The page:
]]>What are the smallest values of and such that is evenly divisible by ?
and I left it at that, with some questions for thought.
Can you see why we get to determine the values of and separately, i.e. neither value influences the other at all?
The reason we get to consider and separately is that and cannot possibly share any prime factors in common. only has 2 and 5 as prime factors; on the other hand, cannot have 2 or 5 as prime factors since it is equivalent to and . So the original question splits into two independent questions: (1) What is the smallest value of such that cancels all the factors of and in ? (2) What is the smallest value of such that cancels all the other prime factors in ?
The first sub-question is easy enough to answer: if , where has no factors of or , then choosing is both necessary and sufficient: it will be just enough to cancel all the factors of and in .
Let’s see how this works. The example we looked at last time was . If we factor we get , so our analysis above says , since there are two factors of . And sure enough, the decimal expansion has a prefix of length .
As another example, let’s pick a denominator by its factorization: suppose we have a denominator of . 5 has a higher exponent than the 2, so we predict the prefix will have length 4: and sure enough, for example,
We can try other numerators too, we just have to make sure they are relatively prime to . For example,
.
In my next post I’ll talk about how to find the repetend length!
]]>(Let’s assume ; if then we can just pull out the integer part before analyzing the part after the decimal point.) We’ll call the prefix, which has digits, and is the -digit repetend.
The question is, given a fraction , how long will the prefix and repetend be (i.e. what are the smallest possible values of and )? In particular, it possible to compute and without simply doing long division?
It turns out that it is possible, and I’d like to explain how it can be done. I wrote about this a long time ago (exactly ten years and two days ago, actually!!) but I think I can do a better job explaining it now.
Let’s start by looking at the fraction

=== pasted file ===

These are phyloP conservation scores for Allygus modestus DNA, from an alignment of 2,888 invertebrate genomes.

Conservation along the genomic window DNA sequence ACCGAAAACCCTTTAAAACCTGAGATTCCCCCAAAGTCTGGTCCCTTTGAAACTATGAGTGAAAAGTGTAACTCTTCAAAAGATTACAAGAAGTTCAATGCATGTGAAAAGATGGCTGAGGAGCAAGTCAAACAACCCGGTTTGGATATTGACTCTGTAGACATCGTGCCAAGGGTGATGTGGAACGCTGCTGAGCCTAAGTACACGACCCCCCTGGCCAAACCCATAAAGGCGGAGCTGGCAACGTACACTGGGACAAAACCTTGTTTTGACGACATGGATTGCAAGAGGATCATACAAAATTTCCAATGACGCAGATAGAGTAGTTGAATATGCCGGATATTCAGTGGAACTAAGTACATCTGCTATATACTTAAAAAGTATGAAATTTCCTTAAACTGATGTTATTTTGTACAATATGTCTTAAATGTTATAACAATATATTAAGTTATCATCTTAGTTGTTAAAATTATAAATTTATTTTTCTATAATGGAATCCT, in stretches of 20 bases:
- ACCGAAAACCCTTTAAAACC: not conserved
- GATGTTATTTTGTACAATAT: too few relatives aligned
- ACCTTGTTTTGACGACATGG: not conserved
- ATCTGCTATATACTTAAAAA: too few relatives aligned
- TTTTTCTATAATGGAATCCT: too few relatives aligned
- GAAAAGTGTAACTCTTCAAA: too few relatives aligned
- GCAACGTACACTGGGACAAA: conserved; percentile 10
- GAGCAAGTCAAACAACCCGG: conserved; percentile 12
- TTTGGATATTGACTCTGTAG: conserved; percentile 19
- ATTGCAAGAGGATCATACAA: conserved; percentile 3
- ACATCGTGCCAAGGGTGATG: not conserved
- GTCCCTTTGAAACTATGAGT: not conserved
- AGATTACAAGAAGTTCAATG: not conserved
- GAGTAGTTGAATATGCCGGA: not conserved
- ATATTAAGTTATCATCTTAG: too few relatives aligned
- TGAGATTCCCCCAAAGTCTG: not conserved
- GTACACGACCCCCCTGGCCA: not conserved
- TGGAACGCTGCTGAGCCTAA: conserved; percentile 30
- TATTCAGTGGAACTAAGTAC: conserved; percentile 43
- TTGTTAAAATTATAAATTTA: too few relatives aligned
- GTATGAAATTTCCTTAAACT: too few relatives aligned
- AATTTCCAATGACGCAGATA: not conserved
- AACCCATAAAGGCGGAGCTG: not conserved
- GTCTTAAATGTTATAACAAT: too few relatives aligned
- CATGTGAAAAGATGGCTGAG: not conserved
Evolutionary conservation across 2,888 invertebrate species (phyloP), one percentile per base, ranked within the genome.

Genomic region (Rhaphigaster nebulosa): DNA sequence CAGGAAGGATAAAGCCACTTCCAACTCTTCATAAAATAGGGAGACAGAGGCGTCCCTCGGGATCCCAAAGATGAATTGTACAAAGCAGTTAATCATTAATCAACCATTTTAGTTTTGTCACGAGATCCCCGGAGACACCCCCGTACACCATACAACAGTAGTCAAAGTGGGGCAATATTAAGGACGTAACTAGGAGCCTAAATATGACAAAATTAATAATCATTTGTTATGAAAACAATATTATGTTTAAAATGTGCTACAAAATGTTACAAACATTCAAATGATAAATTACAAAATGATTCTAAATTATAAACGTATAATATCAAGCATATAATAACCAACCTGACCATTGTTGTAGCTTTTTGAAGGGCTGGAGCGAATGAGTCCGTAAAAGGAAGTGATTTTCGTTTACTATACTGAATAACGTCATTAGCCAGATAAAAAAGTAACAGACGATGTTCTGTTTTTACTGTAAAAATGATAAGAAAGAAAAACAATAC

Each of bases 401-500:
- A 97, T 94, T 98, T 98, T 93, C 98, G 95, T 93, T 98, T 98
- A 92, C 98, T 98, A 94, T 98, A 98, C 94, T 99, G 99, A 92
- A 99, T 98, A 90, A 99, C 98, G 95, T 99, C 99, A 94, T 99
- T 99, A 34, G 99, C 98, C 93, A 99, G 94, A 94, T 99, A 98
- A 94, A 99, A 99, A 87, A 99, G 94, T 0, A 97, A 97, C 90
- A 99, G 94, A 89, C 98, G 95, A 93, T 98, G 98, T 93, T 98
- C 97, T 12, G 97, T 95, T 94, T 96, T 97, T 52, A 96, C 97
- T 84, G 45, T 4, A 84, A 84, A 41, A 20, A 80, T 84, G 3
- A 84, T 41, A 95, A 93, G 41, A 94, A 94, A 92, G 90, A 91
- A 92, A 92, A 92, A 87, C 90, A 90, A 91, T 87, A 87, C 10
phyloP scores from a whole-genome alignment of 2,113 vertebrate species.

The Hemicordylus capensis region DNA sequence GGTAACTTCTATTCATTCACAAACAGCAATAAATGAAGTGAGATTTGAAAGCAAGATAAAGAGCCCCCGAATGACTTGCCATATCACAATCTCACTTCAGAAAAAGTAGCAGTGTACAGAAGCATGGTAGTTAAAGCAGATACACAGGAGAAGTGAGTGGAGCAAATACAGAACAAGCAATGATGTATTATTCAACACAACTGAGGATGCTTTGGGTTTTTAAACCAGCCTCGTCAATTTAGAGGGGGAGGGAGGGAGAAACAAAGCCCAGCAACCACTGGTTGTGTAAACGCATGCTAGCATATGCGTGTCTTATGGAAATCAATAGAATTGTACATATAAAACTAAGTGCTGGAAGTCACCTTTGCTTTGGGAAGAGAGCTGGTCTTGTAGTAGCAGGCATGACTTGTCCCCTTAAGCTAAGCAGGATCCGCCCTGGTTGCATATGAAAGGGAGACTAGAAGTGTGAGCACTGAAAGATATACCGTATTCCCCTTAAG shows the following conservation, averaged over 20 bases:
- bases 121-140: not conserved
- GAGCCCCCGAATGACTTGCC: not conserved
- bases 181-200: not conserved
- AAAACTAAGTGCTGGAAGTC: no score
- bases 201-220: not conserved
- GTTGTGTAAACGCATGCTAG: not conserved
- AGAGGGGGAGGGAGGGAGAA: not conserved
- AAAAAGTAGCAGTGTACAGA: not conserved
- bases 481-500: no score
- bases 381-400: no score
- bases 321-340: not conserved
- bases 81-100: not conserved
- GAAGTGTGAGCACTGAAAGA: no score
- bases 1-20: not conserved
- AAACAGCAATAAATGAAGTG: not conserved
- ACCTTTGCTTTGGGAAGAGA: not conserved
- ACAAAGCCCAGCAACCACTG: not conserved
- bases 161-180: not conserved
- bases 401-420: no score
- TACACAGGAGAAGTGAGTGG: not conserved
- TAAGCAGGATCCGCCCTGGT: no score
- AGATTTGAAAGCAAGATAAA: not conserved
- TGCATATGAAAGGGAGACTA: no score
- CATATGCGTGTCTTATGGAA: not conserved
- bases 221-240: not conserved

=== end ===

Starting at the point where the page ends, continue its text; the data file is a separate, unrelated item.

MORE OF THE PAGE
It starts with a two-digit prefix (that is, ), and after that it repeats the sequence of digits forever.
Let’s play with this a bit. First of all, let’s multiply by to shift the prefix over to the left of the decimal point:
Now if we multiply by another , we shift one entire copy of the repetend to the left of the decimal point as well:
If we subtract these, the infinite repeating parts to the right of the decimal point will cancel, and we will be left with an integer:
(Of course in this case the integer is , but we don’t really care: since we’re only interested in the length of the prefix and repetend, it turns out that it doesn’t actually matter what the integer is, only the fact that it is one!)
We can now factor the left-hand side a bit to get
Let’s think about why this is an integer. Note that . First, the cancels with the and in , leaving
Now note that is divisible by , so the remaining denominator cancels and we are left with an integer. In fact, as you can check, is the smallest value of such that is divisible by .
Let’s generalize: suppose we have
and assume that is in lowest terms, that is, and share no common factors. Multiplying by shifts the prefix to the left of the decimal point,
then multiplying by and subtracting cancels the repeating part to the right of the decimal point:
Again, we can factor the left-hand side, yielding
We want to find the smallest values of and which make this work. Note that since we assumed and share no common factors, is actually irrelevant: it doesn’t contribute to cancelling at all. (This explains why repetends are always the same length for a given denominator.) So in the end, the question becomes:
What are the smallest values of and such that is evenly divisible by ?
Or, put another way, how can we choose and in such a way that every prime factor of also shows up in ? I’ll continue in future posts; for now, I leave you with a few questions:
(Hints: finding turns out to be much easier than finding , and requires only knowing some basic facts about divisibility. Saying useful things about requires knowing some number theory and/or group theory.)
]]>Theorem: if is composite and there exists at least one Fermat witness for , then at least half of the numbers relatively prime to are Fermat witnesses.
Were you able to prove this? Here’s one way to do it.
Suppose is composite and is a Fermat witness for —that is, . Let be some Fermat liar for , that is, is relatively prime to but . (How do we know there exists a Fermat liar for , you ask? Well, we don’t, but if there aren’t any then the theorem is obviously true.) Then I claim that is also a Fermat witness for :
So for every Fermat liar there is a corresponding Fermat witness . The only thing we might worry about is that some of these Fermat witnesses might not be distinct. But in fact, since is relatively prime to , multiplication by modulo is invertible, so and must be distinct modulo whenever and are. This proves that there are at least as many Fermat witnesses as there are liars; hence at least half are witnesses.
This means that, as long as there is at least one Fermat witness for , each we pick has a probability of at least of revealing that is composite. So if we pick different values for and all of them yield , we can conclude that there is only a chance that is composite. That’s pretty good, and it’s nice that the probability is independent of .
However, there’s one big flaw, which relates to my third question from the previous post: can there be composite values of with no Fermat witnesses? More in my next post!